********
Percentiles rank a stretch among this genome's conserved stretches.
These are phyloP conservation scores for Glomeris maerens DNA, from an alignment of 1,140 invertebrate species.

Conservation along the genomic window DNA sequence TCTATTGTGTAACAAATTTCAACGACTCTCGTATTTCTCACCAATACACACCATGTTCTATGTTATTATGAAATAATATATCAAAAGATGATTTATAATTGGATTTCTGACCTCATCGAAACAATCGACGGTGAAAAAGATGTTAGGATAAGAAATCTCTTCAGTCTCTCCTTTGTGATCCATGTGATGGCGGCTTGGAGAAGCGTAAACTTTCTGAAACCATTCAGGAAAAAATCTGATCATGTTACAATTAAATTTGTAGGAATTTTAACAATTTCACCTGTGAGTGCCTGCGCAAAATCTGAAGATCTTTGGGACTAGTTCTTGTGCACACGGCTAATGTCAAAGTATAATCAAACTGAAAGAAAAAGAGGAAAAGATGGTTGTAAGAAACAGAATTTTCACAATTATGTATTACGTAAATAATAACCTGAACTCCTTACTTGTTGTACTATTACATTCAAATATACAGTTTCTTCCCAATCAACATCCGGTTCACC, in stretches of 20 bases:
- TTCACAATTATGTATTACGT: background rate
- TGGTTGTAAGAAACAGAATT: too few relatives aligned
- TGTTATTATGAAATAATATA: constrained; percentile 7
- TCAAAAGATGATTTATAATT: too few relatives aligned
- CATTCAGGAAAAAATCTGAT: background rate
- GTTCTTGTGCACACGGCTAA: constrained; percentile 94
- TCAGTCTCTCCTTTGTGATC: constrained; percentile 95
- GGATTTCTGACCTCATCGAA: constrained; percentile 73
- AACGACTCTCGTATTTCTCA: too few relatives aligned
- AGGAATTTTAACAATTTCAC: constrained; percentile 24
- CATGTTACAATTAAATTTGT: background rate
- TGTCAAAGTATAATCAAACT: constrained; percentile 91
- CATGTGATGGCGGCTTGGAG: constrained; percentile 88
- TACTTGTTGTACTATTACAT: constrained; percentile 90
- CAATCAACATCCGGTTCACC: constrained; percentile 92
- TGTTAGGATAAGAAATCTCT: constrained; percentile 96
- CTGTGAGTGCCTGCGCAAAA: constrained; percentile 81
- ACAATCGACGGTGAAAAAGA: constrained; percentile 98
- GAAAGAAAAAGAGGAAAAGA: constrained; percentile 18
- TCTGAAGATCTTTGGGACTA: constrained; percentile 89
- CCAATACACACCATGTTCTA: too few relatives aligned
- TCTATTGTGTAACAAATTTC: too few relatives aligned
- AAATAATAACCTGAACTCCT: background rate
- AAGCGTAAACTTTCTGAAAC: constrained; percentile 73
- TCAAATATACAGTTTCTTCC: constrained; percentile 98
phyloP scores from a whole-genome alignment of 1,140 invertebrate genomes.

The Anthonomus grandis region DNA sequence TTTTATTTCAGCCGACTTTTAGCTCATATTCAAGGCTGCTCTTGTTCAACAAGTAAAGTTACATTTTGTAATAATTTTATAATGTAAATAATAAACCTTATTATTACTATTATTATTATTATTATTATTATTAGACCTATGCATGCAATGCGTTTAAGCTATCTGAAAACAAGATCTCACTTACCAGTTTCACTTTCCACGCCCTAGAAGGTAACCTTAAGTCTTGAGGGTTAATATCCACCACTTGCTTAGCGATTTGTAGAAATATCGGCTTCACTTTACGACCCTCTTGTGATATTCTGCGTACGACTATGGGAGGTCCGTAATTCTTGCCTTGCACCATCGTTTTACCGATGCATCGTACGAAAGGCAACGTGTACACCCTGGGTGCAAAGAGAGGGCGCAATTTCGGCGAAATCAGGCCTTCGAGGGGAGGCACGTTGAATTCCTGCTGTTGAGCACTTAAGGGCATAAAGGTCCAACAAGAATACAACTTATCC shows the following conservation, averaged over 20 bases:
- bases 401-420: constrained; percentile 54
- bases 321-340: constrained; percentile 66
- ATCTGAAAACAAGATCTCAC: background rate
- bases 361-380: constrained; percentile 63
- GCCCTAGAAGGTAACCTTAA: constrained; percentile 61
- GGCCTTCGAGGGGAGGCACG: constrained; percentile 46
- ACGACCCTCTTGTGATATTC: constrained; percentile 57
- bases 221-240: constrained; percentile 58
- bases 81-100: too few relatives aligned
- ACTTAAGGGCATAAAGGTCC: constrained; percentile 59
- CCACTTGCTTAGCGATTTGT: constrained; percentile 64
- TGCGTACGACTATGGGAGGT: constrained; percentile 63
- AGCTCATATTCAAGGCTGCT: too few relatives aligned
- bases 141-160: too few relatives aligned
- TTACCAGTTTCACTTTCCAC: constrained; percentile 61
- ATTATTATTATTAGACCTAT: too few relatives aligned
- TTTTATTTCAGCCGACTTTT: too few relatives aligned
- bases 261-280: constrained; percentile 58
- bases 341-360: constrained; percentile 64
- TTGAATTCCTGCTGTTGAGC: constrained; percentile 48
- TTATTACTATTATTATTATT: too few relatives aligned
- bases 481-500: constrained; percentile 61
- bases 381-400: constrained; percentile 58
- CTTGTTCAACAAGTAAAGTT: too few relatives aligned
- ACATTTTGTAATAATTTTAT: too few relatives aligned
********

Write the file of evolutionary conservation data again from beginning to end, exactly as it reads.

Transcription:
Percentiles rank a stretch among this genome's conserved stretches.
These are phyloP conservation scores for Glomeris maerens DNA, from an alignment of 1,140 invertebrate species.

Conservation along the genomic window DNA sequence TCTATTGTGTAACAAATTTCAACGACTCTCGTATTTCTCACCAATACACACCATGTTCTATGTTATTATGAAATAATATATCAAAAGATGATTTATAATTGGATTTCTGACCTCATCGAAACAATCGACGGTGAAAAAGATGTTAGGATAAGAAATCTCTTCAGTCTCTCCTTTGTGATCCATGTGATGGCGGCTTGGAGAAGCGTAAACTTTCTGAAACCATTCAGGAAAAAATCTGATCATGTTACAATTAAATTTGTAGGAATTTTAACAATTTCACCTGTGAGTGCCTGCGCAAAATCTGAAGATCTTTGGGACTAGTTCTTGTGCACACGGCTAATGTCAAAGTATAATCAAACTGAAAGAAAAAGAGGAAAAGATGGTTGTAAGAAACAGAATTTTCACAATTATGTATTACGTAAATAATAACCTGAACTCCTTACTTGTTGTACTATTACATTCAAATATACAGTTTCTTCCCAATCAACATCCGGTTCACC, in stretches of 20 bases:
- TTCACAATTATGTATTACGT: background rate
- TGGTTGTAAGAAACAGAATT: too few relatives aligned
- TGTTATTATGAAATAATATA: constrained; percentile 7
- TCAAAAGATGATTTATAATT: too few relatives aligned
- CATTCAGGAAAAAATCTGAT: background rate
- GTTCTTGTGCACACGGCTAA: constrained; percentile 94
- TCAGTCTCTCCTTTGTGATC: constrained; percentile 95
- GGATTTCTGACCTCATCGAA: constrained; percentile 73
- AACGACTCTCGTATTTCTCA: too few relatives aligned
- AGGAATTTTAACAATTTCAC: constrained; percentile 24
- CATGTTACAATTAAATTTGT: background rate
- TGTCAAAGTATAATCAAACT: constrained; percentile 91
- CATGTGATGGCGGCTTGGAG: constrained; percentile 88
- TACTTGTTGTACTATTACAT: constrained; percentile 90
- CAATCAACATCCGGTTCACC: constrained; percentile 92
- TGTTAGGATAAGAAATCTCT: constrained; percentile 96
- CTGTGAGTGCCTGCGCAAAA: constrained; percentile 81
- ACAATCGACGGTGAAAAAGA: constrained; percentile 98
- GAAAGAAAAAGAGGAAAAGA: constrained; percentile 18
- TCTGAAGATCTTTGGGACTA: constrained; percentile 89
- CCAATACACACCATGTTCTA: too few relatives aligned
- TCTATTGTGTAACAAATTTC: too few relatives aligned
- AAATAATAACCTGAACTCCT: background rate
- AAGCGTAAACTTTCTGAAAC: constrained; percentile 73
- TCAAATATACAGTTTCTTCC: constrained; percentile 98
phyloP scores from a whole-genome alignment of 1,140 invertebrate genomes.

The Anthonomus grandis region DNA sequence TTTTATTTCAGCCGACTTTTAGCTCATATTCAAGGCTGCTCTTGTTCAACAAGTAAAGTTACATTTTGTAATAATTTTATAATGTAAATAATAAACCTTATTATTACTATTATTATTATTATTATTATTATTAGACCTATGCATGCAATGCGTTTAAGCTATCTGAAAACAAGATCTCACTTACCAGTTTCACTTTCCACGCCCTAGAAGGTAACCTTAAGTCTTGAGGGTTAATATCCACCACTTGCTTAGCGATTTGTAGAAATATCGGCTTCACTTTACGACCCTCTTGTGATATTCTGCGTACGACTATGGGAGGTCCGTAATTCTTGCCTTGCACCATCGTTTTACCGATGCATCGTACGAAAGGCAACGTGTACACCCTGGGTGCAAAGAGAGGGCGCAATTTCGGCGAAATCAGGCCTTCGAGGGGAGGCACGTTGAATTCCTGCTGTTGAGCACTTAAGGGCATAAAGGTCCAACAAGAATACAACTTATCC shows the following conservation, averaged over 20 bases:
- bases 401-420: constrained; percentile 54
- bases 321-340: constrained; percentile 66
- ATCTGAAAACAAGATCTCAC: background rate
- bases 361-380: constrained; percentile 63
- GCCCTAGAAGGTAACCTTAA: constrained; percentile 61
- GGCCTTCGAGGGGAGGCACG: constrained; percentile 46
- ACGACCCTCTTGTGATATTC: constrained; percentile 57
- bases 221-240: constrained; percentile 58
- bases 81-100: too few relatives aligned
- ACTTAAGGGCATAAAGGTCC: constrained; percentile 59
- CCACTTGCTTAGCGATTTGT: constrained; percentile 64
- TGCGTACGACTATGGGAGGT: constrained; percentile 63
- AGCTCATATTCAAGGCTGCT: too few relatives aligned
- bases 141-160: too few relatives aligned
- TTACCAGTTTCACTTTCCAC: constrained; percentile 61
- ATTATTATTATTAGACCTAT: too few relatives aligned
- TTTTATTTCAGCCGACTTTT: too few relatives aligned
- bases 261-280: constrained; percentile 58
- bases 341-360: constrained; percentile 64
- TTGAATTCCTGCTGTTGAGC: constrained; percentile 48
- TTATTACTATTATTATTATT: too few relatives aligned
- bases 481-500: constrained; percentile 61
- bases 381-400: constrained; percentile 58
- CTTGTTCAACAAGTAAAGTT: too few relatives aligned
- ACATTTTGTAATAATTTTAT: too few relatives aligned